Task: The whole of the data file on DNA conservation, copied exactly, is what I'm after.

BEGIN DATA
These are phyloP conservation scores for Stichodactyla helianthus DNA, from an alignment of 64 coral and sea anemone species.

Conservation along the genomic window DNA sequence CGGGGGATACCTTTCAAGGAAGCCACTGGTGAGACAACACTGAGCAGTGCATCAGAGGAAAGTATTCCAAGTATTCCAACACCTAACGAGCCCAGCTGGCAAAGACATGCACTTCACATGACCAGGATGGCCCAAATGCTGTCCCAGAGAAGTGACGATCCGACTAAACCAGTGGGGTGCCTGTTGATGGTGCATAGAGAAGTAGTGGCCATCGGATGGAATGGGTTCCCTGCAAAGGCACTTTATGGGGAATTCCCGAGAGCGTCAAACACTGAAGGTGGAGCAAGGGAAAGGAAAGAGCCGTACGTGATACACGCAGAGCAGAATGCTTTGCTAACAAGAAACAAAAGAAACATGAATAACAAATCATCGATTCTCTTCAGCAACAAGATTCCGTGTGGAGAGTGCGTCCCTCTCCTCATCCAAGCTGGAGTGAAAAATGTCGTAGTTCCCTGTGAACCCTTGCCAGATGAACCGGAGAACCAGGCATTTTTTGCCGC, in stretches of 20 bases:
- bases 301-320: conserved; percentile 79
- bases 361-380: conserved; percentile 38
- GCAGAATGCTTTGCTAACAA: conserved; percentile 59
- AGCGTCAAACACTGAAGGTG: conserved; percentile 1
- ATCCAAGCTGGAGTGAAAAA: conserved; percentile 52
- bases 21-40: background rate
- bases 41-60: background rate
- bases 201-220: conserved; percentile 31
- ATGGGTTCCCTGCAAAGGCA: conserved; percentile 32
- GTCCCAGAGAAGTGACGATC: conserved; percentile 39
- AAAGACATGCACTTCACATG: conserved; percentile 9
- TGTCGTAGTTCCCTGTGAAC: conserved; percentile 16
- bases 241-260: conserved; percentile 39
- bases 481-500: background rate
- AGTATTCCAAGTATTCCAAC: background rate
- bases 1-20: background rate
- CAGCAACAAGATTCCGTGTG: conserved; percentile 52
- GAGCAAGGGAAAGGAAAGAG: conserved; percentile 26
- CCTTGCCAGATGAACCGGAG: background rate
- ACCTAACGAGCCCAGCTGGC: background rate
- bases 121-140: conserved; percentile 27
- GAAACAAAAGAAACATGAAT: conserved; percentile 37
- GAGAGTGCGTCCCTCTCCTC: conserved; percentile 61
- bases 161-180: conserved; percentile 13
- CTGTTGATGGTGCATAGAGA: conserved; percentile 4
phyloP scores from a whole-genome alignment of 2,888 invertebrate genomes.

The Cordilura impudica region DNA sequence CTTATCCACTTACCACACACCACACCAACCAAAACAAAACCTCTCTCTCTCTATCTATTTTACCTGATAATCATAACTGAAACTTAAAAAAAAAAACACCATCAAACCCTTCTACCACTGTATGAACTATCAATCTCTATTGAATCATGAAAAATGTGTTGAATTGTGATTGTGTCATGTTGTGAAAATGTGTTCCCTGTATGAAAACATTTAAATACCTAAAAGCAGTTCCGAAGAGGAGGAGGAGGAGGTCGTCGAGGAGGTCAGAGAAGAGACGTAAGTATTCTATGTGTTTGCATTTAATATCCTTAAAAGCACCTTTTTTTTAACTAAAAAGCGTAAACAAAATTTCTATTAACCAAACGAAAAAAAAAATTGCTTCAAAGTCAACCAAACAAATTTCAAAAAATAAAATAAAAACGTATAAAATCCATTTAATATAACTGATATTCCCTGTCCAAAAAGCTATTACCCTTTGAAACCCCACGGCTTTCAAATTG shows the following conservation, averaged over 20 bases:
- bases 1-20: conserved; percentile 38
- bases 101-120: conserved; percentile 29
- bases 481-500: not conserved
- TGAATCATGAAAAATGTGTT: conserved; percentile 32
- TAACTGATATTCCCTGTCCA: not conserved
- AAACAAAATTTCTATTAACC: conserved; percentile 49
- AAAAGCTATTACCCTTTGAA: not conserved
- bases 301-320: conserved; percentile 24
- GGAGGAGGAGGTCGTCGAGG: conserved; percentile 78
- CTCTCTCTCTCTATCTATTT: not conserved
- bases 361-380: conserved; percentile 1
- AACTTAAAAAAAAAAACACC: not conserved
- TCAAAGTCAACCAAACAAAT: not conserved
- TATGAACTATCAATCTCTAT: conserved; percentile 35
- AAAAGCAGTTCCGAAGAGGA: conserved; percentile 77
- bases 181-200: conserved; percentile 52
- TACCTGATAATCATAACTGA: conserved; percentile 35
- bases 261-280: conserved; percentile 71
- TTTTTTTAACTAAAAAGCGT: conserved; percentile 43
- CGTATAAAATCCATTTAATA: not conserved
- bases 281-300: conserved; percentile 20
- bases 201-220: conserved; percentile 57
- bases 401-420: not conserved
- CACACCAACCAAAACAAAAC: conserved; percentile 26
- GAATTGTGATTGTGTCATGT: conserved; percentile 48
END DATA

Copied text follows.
These are phyloP conservation scores for Stichodactyla helianthus DNA, from an alignment of 64 coral and sea anemone species.

Conservation along the genomic window DNA sequence CGGGGGATACCTTTCAAGGAAGCCACTGGTGAGACAACACTGAGCAGTGCATCAGAGGAAAGTATTCCAAGTATTCCAACACCTAACGAGCCCAGCTGGCAAAGACATGCACTTCACATGACCAGGATGGCCCAAATGCTGTCCCAGAGAAGTGACGATCCGACTAAACCAGTGGGGTGCCTGTTGATGGTGCATAGAGAAGTAGTGGCCATCGGATGGAATGGGTTCCCTGCAAAGGCACTTTATGGGGAATTCCCGAGAGCGTCAAACACTGAAGGTGGAGCAAGGGAAAGGAAAGAGCCGTACGTGATACACGCAGAGCAGAATGCTTTGCTAACAAGAAACAAAAGAAACATGAATAACAAATCATCGATTCTCTTCAGCAACAAGATTCCGTGTGGAGAGTGCGTCCCTCTCCTCATCCAAGCTGGAGTGAAAAATGTCGTAGTTCCCTGTGAACCCTTGCCAGATGAACCGGAGAACCAGGCATTTTTTGCCGC, in stretches of 20 bases:
- bases 301-320: conserved; percentile 79
- bases 361-380: conserved; percentile 38
- GCAGAATGCTTTGCTAACAA: conserved; percentile 59
- AGCGTCAAACACTGAAGGTG: conserved; percentile 1
- ATCCAAGCTGGAGTGAAAAA: conserved; percentile 52
- bases 21-40: background rate
- bases 41-60: background rate
- bases 201-220: conserved; percentile 31
- ATGGGTTCCCTGCAAAGGCA: conserved; percentile 32
- GTCCCAGAGAAGTGACGATC: conserved; percentile 39
- AAAGACATGCACTTCACATG: conserved; percentile 9
- TGTCGTAGTTCCCTGTGAAC: conserved; percentile 16
- bases 241-260: conserved; percentile 39
- bases 481-500: background rate
- AGTATTCCAAGTATTCCAAC: background rate
- bases 1-20: background rate
- CAGCAACAAGATTCCGTGTG: conserved; percentile 52
- GAGCAAGGGAAAGGAAAGAG: conserved; percentile 26
- CCTTGCCAGATGAACCGGAG: background rate
- ACCTAACGAGCCCAGCTGGC: background rate
- bases 121-140: conserved; percentile 27
- GAAACAAAAGAAACATGAAT: conserved; percentile 37
- GAGAGTGCGTCCCTCTCCTC: conserved; percentile 61
- bases 161-180: conserved; percentile 13
- CTGTTGATGGTGCATAGAGA: conserved; percentile 4
phyloP scores from a whole-genome alignment of 2,888 invertebrate genomes.

The Cordilura impudica region DNA sequence CTTATCCACTTACCACACACCACACCAACCAAAACAAAACCTCTCTCTCTCTATCTATTTTACCTGATAATCATAACTGAAACTTAAAAAAAAAAACACCATCAAACCCTTCTACCACTGTATGAACTATCAATCTCTATTGAATCATGAAAAATGTGTTGAATTGTGATTGTGTCATGTTGTGAAAATGTGTTCCCTGTATGAAAACATTTAAATACCTAAAAGCAGTTCCGAAGAGGAGGAGGAGGAGGTCGTCGAGGAGGTCAGAGAAGAGACGTAAGTATTCTATGTGTTTGCATTTAATATCCTTAAAAGCACCTTTTTTTTAACTAAAAAGCGTAAACAAAATTTCTATTAACCAAACGAAAAAAAAAATTGCTTCAAAGTCAACCAAACAAATTTCAAAAAATAAAATAAAAACGTATAAAATCCATTTAATATAACTGATATTCCCTGTCCAAAAAGCTATTACCCTTTGAAACCCCACGGCTTTCAAATTG shows the following conservation, averaged over 20 bases:
- bases 1-20: conserved; percentile 38
- bases 101-120: conserved; percentile 29
- bases 481-500: not conserved
- TGAATCATGAAAAATGTGTT: conserved; percentile 32
- TAACTGATATTCCCTGTCCA: not conserved
- AAACAAAATTTCTATTAACC: conserved; percentile 49
- AAAAGCTATTACCCTTTGAA: not conserved
- bases 301-320: conserved; percentile 24
- GGAGGAGGAGGTCGTCGAGG: conserved; percentile 78
- CTCTCTCTCTCTATCTATTT: not conserved
- bases 361-380: conserved; percentile 1
- AACTTAAAAAAAAAAACACC: not conserved
- TCAAAGTCAACCAAACAAAT: not conserved
- TATGAACTATCAATCTCTAT: conserved; percentile 35
- AAAAGCAGTTCCGAAGAGGA: conserved; percentile 77
- bases 181-200: conserved; percentile 52
- TACCTGATAATCATAACTGA: conserved; percentile 35
- bases 261-280: conserved; percentile 71
- TTTTTTTAACTAAAAAGCGT: conserved; percentile 43
- CGTATAAAATCCATTTAATA: not conserved
- bases 281-300: conserved; percentile 20
- bases 201-220: conserved; percentile 57
- bases 401-420: not conserved
- CACACCAACCAAAACAAAAC: conserved; percentile 26
- GAATTGTGATTGTGTCATGT: conserved; percentile 48